Generally, the type of slope failure directly depends on the geological units and constituent geomaterials, geometric characteristics, stress–strain background, geostructural and tectonic conditions, geomorphology status, regional climate, seismic activity, water conditions (surface and underground), vegetation, weathering, drainage pattern, construction activities, and the special condition of the slope [8,9]. The stability of a slope is calculated by the FS, which represents the general or local stability status of the slope. The FS is computed along any potential sliding surface running from the top of the slope to its toe. An FS equal to 1 is considered a critical state. The smallest FS value will be taken as representing the instability condition of the slope [3]. Limit equilibrium analysis methods (LEMs), one of the fundamental and traditional analytical approaches for slope stability analyses, can be used to calculate FS and are frequently used in slope stability studies due to the fact of their simplicity, low formulation complexity, and short computational times [10]. The static and dynamic conditions for two- and three-dimensional space [5,6] are both possible to use with LEMs based on massive or slice analysis. LEMs investigate a possible slippery mass at the top of the assumed slip surface and the polyhedral force vector closure or incurring moments in an equilibrium state. If all assumptions and requirements are met and the polyhedral forces are closed, then the mass must be in equilibrium. When the polyhedral forces and moments do not add up to zero (the force vectors are not closed), this means there are not enough of the right values for some of the effective parameters to calculate [11]. The various equilibrium methods are utilized to estimate the FS. Some of the more well-known of these methods can be stated as OMS/Fellenius, Bishop, Janbu, modified Swedish, Lowe–Karafiath, Morgenstern–Price, and USACE methods [7]. Most of these methods provide close results in calculating the factor of safety (FS), and the difference in the estimated values is usually less than 6% [12]. The majority of the limit equilibrium approaches use the Mohr–Coulomb relation to estimate the shear stress and resistance across the slip surface in all types of failures, where this criterion is considered one of the most important failure criteria for stability analyses in geomaterials [13]. Based on LEMs, the FS coefficient is defined for different slip surface force equilibrium methods, and the moment equilibrium method is based on a limit equilibrium, where the shear stress/resistance is considered as the total resistance–stress or effective resistance–stress. In the force equilibrium method, the ratio of the resisting forces to the mobilized forces at the possible slip surface is investigated, and in the moment method, by comparing the resistant moments to the overturning moments, the reliability of the slope is estimated. According to their achievements, these methods are capable of being applied to various types of slope failures or complex movements [14].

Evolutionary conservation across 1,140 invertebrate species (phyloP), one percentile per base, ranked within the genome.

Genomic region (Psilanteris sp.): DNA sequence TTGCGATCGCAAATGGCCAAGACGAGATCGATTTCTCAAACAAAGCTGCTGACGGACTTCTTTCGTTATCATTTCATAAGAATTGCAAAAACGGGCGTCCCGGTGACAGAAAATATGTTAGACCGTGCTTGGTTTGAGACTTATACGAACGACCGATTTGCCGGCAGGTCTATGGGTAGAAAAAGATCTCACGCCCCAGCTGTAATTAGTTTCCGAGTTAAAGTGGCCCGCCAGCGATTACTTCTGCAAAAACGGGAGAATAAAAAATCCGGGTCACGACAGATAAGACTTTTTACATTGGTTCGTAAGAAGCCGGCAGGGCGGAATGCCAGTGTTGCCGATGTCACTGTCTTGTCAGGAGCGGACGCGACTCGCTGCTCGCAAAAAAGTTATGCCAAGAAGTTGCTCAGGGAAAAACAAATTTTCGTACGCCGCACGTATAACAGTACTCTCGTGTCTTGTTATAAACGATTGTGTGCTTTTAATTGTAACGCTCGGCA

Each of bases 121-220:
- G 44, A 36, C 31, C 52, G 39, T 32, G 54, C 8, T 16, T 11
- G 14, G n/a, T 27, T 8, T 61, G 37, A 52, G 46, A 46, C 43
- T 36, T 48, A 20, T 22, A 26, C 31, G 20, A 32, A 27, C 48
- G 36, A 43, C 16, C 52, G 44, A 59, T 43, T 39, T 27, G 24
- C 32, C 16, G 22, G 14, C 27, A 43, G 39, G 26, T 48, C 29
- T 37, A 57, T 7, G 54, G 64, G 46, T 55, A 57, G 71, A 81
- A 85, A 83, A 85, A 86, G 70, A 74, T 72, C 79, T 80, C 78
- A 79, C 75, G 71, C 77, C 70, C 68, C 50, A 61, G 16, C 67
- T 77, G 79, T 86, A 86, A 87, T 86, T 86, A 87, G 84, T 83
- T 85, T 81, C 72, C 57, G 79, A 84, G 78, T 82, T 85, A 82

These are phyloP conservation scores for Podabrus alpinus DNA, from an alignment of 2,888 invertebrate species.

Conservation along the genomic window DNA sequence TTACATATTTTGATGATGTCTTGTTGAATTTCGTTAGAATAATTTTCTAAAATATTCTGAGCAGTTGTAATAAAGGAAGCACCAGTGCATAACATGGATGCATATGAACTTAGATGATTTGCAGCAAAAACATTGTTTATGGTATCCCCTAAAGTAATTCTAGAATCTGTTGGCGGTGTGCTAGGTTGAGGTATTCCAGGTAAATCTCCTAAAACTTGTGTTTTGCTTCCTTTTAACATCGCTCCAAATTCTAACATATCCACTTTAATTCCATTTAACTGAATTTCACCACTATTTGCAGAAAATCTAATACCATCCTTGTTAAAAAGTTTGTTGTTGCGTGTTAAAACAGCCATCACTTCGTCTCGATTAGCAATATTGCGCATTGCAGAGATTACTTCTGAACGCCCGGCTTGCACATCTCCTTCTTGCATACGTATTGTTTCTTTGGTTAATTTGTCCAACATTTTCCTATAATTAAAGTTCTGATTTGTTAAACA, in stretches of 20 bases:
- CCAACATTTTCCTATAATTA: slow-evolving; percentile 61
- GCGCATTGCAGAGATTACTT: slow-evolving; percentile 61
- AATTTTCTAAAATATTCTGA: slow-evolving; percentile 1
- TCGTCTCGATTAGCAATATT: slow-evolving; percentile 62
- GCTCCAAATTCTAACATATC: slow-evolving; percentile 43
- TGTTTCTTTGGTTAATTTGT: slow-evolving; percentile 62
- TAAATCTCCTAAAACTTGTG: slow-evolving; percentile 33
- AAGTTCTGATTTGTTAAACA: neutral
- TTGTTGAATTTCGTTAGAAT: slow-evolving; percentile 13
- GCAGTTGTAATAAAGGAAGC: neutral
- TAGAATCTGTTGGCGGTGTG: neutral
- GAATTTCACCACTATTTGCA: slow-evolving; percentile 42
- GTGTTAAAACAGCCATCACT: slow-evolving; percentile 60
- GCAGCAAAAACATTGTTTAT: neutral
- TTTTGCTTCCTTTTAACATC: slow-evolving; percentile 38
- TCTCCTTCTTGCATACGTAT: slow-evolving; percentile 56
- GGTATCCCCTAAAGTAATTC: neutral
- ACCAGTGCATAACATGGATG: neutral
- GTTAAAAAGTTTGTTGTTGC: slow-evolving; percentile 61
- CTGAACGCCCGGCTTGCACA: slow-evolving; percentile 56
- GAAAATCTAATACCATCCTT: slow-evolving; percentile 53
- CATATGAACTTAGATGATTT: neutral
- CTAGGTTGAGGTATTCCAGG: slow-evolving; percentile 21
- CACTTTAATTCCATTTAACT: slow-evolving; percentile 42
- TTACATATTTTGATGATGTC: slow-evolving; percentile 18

The evaluation uncertainties in FS values make it difficult for traditional stability analysis methods to provide accurate results, which are affected by the stabilization process. To cover this problem, scholars used computational intelligence approaches. In the meantime, machine learning techniques have received excellent attention for reducing uncertainties in FS calculations. Zhou et al. [15] used the gradient boosting machine (GBM) technique to estimate the FS and its relationship with triggering factors on slope instabilities. Wei et al. [16] used support vector regression (SVR) and radius basis function (RBF) to predict the FS based on geotechnical parameters. The findings suggest that RBF is superior to other methods for FS prediction. Qi et al. [17] used various artificial intelligence-based classifiers to predict the FS values with proper accuracy for slopes, which was applied for slope stabilization. Bai et al. [18] provide comparative machine learning-based predictive models to predict the FS for slopes, which were appropriately implemented for stability analysis. The present study attempted to use various machine learning-based predictive models to provide more accurate predictions for the FS based on the relative influencing factors. Zhang et al. [19] introduced a GPR-based predictive model for slope stability evaluations, which was useful to apply as a comparative assessment with common machine learning methods, such as MLP and SVM. Chakraborty and Goswami [20] used the MLP model to estimate the FS, and the model was validated via numerical finite element codes. Jagan et al. [21] used various types of learning classifiers, such as ANFIS, GPR, RVM, and ELM, for layered slope stability assessments. Bui et al. [22] showed that machine learning-based models can be considered a reliable alternative for FS estimations for different types of slopes and failures. Bardhan and Samui [23] used MLP and marine predator algorithm (MPA) models to predict the FS for the high soil slope of the heavy-haul railway embankment in India. The model was verified by the GeoStudio program. Karir et al. [24] used various machine learning models to predict and obtain the FS values for both natural and man-made slopes. Omar et al. [25] used MLP- and ANFIS-based predictive models as well as LEMs to analyze the stability of a layered slope. The predictive models provided good agreement results for FS evaluations.